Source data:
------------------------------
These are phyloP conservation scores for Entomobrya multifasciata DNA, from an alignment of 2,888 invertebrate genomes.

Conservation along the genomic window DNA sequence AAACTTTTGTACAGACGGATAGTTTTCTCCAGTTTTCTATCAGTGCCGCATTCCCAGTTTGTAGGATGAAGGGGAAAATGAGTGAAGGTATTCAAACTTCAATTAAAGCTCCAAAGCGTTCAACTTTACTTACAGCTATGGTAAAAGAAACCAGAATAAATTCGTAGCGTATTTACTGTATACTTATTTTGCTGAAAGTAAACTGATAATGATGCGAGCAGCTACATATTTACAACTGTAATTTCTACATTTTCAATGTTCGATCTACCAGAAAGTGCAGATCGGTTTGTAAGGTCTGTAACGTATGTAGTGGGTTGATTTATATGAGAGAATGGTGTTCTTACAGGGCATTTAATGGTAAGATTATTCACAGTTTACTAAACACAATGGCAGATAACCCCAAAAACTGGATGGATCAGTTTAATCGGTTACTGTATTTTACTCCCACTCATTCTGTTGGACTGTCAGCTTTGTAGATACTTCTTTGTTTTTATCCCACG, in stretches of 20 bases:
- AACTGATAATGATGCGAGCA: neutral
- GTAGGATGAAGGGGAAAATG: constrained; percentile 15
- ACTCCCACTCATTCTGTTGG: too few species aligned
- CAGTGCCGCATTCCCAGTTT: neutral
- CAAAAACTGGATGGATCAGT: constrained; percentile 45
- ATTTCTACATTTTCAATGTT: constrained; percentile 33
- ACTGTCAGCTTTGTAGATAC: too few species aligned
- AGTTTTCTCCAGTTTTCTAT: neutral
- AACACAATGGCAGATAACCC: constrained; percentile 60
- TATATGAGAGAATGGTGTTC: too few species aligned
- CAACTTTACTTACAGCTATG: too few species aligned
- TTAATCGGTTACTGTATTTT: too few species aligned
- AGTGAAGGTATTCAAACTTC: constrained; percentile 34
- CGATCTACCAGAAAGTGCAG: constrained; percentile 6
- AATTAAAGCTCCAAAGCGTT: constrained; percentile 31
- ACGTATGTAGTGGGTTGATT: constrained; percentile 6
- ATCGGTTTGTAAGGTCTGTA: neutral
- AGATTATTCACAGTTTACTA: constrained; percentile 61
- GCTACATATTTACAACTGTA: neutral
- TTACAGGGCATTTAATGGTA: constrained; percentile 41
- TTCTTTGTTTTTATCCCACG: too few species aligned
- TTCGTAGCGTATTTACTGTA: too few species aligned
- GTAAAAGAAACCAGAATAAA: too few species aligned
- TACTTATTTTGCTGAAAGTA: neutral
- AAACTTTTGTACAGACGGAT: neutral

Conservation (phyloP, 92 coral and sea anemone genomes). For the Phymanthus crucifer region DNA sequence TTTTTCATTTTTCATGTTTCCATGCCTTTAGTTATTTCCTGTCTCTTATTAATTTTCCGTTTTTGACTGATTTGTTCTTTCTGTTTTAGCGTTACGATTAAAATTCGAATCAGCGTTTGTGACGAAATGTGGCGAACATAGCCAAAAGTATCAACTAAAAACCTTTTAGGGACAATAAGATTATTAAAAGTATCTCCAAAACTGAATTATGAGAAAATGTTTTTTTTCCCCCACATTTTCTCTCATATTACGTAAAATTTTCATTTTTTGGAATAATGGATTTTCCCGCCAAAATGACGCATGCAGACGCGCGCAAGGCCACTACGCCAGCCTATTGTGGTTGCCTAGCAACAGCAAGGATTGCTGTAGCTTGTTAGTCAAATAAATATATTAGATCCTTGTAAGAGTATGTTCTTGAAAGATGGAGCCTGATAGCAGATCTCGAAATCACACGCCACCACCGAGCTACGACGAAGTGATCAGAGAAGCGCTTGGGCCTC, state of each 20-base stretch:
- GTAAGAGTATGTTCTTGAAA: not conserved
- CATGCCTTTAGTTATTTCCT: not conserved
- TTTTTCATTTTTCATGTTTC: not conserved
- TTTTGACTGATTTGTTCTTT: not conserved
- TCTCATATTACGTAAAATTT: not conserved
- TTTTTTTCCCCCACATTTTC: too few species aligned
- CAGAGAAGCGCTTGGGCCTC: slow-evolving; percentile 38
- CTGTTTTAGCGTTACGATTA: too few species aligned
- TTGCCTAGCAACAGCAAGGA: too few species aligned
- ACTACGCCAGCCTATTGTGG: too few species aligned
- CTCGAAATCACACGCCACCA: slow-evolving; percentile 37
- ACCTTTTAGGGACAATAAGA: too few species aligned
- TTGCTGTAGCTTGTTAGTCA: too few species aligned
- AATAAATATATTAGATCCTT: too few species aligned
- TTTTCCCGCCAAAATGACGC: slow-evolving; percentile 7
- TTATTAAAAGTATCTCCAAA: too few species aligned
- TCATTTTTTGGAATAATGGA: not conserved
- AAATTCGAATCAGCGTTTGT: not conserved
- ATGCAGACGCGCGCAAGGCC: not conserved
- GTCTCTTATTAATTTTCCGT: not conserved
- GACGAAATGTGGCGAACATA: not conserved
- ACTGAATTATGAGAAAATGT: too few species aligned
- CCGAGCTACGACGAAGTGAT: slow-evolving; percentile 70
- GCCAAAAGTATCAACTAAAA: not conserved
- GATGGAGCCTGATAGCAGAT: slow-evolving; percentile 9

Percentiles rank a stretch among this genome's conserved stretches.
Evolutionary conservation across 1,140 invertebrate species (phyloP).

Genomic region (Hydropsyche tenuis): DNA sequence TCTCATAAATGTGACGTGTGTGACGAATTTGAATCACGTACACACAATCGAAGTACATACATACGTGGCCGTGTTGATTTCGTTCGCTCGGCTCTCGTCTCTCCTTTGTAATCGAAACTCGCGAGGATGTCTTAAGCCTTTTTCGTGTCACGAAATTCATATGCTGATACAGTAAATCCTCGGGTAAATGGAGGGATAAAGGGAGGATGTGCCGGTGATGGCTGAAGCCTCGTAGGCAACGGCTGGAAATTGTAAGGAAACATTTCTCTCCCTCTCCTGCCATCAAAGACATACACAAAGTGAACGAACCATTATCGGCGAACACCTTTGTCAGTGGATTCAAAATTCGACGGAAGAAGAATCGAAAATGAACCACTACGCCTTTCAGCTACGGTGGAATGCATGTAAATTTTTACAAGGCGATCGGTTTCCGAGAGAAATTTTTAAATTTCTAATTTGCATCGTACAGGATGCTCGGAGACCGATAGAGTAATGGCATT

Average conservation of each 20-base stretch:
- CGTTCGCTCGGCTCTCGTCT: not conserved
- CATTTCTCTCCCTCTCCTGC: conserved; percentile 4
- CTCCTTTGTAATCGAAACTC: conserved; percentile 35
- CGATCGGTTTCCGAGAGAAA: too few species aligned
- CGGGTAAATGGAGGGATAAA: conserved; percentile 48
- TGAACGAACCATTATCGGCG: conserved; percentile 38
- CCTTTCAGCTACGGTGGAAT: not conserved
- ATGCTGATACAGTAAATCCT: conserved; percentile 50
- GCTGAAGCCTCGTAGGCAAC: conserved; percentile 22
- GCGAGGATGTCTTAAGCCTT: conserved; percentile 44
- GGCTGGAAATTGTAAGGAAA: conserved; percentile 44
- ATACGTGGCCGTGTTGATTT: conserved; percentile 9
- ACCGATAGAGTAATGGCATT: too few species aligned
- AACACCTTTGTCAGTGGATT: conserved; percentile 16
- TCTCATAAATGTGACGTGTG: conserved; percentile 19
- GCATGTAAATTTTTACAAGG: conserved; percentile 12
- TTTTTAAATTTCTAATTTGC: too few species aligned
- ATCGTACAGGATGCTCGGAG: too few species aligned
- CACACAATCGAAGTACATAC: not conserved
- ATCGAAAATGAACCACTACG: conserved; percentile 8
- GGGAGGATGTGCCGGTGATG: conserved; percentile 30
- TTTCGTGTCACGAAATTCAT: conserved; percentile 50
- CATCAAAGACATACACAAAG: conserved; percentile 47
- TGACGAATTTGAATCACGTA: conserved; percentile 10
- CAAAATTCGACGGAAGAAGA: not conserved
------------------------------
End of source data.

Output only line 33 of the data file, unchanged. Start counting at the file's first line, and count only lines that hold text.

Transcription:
- TCTCATATTACGTAAAATTT: not conserved